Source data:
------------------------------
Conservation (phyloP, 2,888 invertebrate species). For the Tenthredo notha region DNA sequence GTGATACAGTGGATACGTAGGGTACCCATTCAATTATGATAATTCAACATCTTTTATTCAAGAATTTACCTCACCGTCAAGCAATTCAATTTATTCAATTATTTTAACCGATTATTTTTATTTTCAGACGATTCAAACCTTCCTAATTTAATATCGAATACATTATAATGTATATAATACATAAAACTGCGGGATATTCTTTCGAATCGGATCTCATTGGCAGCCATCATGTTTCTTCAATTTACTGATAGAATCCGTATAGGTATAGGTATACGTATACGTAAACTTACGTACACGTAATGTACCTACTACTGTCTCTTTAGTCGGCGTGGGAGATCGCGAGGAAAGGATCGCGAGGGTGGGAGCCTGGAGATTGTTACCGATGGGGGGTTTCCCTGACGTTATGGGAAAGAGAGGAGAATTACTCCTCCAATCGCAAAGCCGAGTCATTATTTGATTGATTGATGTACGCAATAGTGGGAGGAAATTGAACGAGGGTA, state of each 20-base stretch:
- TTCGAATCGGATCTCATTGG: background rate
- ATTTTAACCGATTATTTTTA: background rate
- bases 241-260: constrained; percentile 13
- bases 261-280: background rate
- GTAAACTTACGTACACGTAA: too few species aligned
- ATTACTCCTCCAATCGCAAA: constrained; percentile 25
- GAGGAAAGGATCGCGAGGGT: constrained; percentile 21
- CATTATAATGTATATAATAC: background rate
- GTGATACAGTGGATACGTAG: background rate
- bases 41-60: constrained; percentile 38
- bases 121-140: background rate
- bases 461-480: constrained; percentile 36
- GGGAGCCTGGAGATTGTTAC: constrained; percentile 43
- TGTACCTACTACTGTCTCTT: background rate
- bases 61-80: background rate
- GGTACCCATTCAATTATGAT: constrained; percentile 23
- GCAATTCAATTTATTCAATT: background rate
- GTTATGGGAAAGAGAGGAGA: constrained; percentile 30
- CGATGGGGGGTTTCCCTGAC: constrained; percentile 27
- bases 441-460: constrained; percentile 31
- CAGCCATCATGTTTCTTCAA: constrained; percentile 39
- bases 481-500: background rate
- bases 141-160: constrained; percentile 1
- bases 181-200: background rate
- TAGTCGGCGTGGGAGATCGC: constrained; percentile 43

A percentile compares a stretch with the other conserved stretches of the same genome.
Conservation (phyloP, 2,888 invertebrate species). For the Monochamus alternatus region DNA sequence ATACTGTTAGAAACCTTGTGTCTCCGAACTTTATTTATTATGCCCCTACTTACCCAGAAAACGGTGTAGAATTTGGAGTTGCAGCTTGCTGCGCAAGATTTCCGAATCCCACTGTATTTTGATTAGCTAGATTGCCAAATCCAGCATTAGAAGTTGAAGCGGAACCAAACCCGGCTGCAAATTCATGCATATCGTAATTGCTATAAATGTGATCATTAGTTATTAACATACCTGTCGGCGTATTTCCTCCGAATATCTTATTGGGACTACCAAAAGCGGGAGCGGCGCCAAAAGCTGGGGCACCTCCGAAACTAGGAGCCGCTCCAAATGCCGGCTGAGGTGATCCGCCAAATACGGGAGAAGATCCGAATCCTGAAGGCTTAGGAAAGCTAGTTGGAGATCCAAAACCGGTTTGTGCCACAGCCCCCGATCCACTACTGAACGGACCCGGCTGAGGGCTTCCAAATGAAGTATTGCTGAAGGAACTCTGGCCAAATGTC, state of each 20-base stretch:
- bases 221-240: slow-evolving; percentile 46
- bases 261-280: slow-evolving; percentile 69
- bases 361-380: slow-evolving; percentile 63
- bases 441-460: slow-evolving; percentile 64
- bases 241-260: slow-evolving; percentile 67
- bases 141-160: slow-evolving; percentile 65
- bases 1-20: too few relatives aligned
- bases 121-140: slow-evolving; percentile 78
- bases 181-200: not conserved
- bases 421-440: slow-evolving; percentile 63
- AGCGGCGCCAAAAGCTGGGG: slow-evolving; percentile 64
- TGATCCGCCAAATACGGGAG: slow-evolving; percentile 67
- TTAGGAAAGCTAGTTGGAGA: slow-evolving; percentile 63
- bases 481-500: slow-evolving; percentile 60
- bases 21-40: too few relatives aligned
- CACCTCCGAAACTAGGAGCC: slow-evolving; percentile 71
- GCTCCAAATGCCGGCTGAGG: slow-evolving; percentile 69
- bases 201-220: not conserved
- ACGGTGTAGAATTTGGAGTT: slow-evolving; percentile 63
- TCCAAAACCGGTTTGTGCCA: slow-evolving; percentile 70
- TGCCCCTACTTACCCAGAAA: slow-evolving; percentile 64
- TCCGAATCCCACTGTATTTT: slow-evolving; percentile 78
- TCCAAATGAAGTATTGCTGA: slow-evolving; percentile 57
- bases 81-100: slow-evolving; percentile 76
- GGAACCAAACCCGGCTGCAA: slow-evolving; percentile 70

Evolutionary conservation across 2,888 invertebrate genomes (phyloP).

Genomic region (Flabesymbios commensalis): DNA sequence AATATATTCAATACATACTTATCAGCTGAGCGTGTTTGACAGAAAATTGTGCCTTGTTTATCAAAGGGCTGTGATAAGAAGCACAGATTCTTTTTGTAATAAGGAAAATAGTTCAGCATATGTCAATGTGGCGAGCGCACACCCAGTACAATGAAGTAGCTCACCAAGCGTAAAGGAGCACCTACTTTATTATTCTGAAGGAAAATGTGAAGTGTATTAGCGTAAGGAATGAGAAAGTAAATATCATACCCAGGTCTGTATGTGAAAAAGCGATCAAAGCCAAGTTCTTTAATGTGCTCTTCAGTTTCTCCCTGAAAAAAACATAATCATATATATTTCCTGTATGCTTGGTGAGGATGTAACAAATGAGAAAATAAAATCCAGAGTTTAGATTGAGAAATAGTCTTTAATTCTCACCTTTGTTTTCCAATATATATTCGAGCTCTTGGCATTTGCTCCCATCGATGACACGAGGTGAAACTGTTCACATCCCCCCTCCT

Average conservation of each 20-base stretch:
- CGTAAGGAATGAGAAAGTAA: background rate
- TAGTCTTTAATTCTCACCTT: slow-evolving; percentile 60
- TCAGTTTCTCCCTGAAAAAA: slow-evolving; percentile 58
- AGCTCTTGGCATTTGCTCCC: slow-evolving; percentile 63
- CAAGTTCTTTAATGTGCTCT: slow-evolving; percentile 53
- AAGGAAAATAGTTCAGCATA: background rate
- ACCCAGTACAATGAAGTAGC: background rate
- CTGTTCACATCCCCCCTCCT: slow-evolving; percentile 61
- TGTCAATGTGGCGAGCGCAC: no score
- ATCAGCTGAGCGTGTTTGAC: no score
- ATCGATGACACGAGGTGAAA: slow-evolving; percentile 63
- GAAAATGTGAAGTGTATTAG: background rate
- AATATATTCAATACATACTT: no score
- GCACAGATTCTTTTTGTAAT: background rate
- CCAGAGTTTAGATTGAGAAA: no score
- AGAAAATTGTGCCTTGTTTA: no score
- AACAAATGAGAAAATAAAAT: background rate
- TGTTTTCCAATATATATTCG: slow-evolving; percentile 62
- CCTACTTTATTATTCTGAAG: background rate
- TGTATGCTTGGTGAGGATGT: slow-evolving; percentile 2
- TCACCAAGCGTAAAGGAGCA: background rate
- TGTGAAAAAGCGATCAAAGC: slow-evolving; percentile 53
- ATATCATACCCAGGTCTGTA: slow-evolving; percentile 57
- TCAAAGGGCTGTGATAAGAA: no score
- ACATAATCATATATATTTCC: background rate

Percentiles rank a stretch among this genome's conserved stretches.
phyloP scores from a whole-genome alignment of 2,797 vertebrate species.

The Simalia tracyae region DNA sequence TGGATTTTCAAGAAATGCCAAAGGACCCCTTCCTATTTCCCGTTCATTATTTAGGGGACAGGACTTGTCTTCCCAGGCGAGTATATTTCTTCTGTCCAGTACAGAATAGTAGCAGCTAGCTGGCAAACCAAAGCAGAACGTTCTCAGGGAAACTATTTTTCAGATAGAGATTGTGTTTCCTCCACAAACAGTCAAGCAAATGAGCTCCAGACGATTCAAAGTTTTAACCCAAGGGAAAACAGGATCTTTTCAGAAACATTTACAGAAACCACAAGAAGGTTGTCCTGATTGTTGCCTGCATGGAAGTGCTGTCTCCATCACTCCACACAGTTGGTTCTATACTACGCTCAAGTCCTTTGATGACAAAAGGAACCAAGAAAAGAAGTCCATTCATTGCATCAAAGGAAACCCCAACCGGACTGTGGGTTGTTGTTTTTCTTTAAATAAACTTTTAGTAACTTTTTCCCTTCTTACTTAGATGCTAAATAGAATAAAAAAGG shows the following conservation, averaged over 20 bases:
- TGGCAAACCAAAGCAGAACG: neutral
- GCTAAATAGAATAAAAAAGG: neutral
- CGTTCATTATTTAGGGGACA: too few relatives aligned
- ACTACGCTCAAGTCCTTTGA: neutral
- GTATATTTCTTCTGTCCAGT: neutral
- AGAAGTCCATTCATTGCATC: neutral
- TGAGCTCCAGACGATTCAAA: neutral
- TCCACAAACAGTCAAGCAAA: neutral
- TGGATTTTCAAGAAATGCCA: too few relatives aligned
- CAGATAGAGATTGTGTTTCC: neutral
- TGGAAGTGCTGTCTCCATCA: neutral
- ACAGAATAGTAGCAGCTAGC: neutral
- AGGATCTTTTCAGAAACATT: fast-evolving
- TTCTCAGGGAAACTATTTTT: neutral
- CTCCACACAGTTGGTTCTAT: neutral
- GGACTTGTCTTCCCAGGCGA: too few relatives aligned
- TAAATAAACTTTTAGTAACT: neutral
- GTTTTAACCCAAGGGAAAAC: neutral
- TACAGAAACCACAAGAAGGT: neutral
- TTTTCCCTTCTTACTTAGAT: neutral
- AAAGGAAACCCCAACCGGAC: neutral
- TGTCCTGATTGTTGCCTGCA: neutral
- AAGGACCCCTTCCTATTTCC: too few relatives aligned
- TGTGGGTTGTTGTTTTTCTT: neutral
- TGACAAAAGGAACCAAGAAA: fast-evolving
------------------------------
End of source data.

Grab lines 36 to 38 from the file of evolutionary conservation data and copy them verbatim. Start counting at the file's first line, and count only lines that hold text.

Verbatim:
- bases 121-140: slow-evolving; percentile 78
- bases 181-200: not conserved
- bases 421-440: slow-evolving; percentile 63